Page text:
As the new housing pattern dispersed the kinship network, so the isolated family could no longer call on the resources of the extended family or the neighbourhood. The nuclear family itself became the sole focus of solidarity.
This meant problems tended to be bottled up within the immediate interpersonal context that produced them. At the same time, family relationships gathered a new intensity to compensate for the diversity of relationships previously generated through neighbours and wider kinship ties.
Pressures gradually built up, which many newly nuclear families were unable to deal with. The working-class household was thus not only isolated from the outside, but also undermined from within. The main, and understandable, product of this isolation was fear: fear of neighbours, of unknown people, of gangs and of the strange dynamics of the new environment.
These pressures weighed heavily on the house-bound mothers. The street was no longer a safe place for children to play in and there were no longer neighbours or kin to supervise them. The only play-space that felt safe was “the home”, the small flat. As stresses began to build up within the nuclear family, what had once been a base for support and security now tended to become a battleground, a major focus of all the anxieties created by the disorganisation of community.
One route out of the claustrophobic tensions of family life was the use of alcohol and drugs. This became the standard path of many men. Children were shaken loose in different ways. One way was into early sexual relationships and perhaps marriage.
Another was into the fierce youth subcultures on the streets which became ritualised in the violent youth-gang culture, reinforcing the neighbourhood climate of fear. The situation was to be compounded by rising unemployment at the younger end of a potential labour force and the consolidation of illegal markets that required “soldiers” to protect.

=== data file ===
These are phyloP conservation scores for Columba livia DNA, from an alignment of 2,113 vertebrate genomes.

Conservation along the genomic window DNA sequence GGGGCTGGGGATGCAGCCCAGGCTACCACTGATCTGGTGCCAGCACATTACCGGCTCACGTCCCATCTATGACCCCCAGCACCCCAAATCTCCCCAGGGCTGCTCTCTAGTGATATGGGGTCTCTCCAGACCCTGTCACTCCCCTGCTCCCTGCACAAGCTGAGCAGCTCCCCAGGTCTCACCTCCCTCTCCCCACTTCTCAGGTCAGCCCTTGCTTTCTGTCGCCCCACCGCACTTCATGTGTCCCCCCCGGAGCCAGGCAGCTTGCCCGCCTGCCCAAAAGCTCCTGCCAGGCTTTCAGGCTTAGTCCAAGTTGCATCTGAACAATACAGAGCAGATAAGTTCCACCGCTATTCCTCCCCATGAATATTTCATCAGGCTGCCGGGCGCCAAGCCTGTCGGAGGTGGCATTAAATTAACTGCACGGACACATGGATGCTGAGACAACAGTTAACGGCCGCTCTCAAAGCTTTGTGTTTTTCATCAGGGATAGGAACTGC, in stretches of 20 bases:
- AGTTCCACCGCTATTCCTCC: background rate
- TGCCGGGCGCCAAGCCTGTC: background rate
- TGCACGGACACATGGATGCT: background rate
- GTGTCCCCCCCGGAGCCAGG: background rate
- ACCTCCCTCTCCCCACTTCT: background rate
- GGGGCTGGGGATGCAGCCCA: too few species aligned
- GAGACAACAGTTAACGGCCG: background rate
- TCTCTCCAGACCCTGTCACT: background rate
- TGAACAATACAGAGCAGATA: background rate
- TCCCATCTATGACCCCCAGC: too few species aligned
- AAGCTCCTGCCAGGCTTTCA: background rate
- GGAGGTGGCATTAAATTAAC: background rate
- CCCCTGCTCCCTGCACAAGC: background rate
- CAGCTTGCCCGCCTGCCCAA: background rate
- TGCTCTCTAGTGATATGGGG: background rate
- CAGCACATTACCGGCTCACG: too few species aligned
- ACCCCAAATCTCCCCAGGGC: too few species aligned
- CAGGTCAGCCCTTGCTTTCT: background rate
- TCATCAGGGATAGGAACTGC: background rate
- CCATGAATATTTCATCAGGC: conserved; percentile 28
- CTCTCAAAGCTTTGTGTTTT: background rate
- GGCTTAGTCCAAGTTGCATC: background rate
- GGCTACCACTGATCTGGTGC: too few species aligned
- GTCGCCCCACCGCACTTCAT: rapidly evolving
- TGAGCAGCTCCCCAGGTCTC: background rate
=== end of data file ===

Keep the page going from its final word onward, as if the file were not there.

What these gangs did in order to survive in the face of tremendous odds was to rebuild the lost organisation and domestic economy in the new housing-estates. This time, however, their customers and they themselves were often also their victims.
Then came 1994, and the newly elected ANC government inherited, in Cape Town, a working class that was like a routed, scattered army, dotted in confusion about the land of their birth.
The ultimate losers in this type of claustrophobic atmosphere are the working-class families. For those scattered across the Cape Flats, the emotional brutality dealt out to them in the name of rational urban planning has been incalculable. The only defence the young people have had has been to build something coherent out of the one thing they had left — each other.
Bringing soldiers onto the Cape Flats is too little and too late to unscramble the political omelette. What’s needed is not repression but contrition, better intelligence and the rebuilding of damaged communities whiplashed by gunfire.
• Pinnock is a research fellow and criminologist at the University of Cape Town
• This article was first published by The Conversation